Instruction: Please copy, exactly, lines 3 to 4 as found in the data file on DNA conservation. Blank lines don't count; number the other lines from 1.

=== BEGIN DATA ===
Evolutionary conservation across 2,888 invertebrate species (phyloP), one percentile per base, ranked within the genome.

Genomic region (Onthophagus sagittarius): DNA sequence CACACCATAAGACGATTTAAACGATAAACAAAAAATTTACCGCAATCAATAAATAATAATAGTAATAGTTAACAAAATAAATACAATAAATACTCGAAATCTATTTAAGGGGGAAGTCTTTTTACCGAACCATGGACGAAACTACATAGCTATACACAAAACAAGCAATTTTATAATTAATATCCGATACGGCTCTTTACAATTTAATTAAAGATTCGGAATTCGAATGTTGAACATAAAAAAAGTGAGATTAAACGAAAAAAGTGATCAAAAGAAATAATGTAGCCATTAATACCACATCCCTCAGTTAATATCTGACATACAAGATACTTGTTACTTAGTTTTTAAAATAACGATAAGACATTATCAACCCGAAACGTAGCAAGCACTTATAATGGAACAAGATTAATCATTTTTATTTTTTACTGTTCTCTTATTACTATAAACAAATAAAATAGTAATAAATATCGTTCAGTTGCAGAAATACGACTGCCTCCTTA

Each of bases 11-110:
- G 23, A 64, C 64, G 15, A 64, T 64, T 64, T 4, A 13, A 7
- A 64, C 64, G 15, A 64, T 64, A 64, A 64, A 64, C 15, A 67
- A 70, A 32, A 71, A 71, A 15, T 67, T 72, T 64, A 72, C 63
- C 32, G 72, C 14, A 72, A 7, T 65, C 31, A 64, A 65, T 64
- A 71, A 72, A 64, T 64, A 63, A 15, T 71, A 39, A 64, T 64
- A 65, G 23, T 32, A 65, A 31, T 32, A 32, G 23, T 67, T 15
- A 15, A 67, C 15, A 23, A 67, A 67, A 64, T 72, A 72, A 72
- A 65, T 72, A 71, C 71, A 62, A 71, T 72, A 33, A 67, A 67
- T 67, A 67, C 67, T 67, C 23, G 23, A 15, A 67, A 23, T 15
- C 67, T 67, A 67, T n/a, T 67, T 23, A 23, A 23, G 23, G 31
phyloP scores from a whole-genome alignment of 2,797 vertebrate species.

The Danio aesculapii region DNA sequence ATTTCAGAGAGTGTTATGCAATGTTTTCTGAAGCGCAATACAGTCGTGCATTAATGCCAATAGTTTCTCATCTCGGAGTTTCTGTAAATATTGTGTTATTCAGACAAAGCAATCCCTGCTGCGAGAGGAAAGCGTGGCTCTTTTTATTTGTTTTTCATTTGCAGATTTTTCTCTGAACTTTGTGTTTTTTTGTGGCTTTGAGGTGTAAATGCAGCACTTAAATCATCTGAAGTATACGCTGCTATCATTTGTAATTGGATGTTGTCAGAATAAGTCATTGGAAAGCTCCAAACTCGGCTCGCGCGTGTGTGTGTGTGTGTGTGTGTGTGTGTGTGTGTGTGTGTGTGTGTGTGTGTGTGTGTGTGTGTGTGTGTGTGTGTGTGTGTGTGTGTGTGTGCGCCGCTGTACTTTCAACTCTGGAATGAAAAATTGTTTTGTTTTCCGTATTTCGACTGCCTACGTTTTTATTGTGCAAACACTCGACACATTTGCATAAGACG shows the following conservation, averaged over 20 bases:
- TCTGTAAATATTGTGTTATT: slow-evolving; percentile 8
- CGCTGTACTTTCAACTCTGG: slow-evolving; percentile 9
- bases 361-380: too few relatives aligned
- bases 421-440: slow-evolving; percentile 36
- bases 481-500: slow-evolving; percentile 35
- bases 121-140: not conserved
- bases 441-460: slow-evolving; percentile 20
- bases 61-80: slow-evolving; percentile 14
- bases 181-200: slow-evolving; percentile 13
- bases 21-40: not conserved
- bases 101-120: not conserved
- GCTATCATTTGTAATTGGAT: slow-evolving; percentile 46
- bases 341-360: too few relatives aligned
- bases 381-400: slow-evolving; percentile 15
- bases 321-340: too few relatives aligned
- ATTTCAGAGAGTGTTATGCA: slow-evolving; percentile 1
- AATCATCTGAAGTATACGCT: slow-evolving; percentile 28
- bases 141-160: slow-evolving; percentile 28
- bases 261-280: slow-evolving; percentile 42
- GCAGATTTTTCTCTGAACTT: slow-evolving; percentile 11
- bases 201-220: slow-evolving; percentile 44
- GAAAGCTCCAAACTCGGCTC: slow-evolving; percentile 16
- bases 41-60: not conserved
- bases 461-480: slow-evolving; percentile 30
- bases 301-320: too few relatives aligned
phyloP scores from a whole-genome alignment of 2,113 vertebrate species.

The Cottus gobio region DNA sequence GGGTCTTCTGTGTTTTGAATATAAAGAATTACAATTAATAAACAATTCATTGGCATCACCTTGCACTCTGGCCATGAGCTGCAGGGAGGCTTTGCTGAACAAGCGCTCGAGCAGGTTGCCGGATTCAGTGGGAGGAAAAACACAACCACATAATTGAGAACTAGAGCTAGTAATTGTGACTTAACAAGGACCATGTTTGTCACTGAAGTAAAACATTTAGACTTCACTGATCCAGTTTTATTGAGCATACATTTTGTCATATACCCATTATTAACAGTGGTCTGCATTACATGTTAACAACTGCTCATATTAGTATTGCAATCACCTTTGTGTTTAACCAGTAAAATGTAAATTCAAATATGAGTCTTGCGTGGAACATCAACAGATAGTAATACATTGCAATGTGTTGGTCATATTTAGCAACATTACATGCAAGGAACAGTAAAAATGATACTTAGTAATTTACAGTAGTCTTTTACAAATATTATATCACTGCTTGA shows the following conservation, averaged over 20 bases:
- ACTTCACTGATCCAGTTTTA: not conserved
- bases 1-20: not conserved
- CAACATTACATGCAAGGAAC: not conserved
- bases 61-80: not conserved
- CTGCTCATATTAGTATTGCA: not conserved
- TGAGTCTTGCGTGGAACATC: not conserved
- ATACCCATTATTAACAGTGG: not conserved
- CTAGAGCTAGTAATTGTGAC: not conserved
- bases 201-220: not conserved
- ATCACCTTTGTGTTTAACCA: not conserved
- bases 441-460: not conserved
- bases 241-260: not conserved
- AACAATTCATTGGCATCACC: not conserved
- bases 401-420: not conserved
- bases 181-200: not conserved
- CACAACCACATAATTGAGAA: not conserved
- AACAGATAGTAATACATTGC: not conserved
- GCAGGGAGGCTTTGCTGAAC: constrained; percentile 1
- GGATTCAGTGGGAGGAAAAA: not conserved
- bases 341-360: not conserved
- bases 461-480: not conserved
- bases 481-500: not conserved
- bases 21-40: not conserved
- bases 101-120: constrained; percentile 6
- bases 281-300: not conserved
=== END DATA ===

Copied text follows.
Each of bases 11-110:
- G 23, A 64, C 64, G 15, A 64, T 64, T 64, T 4, A 13, A 7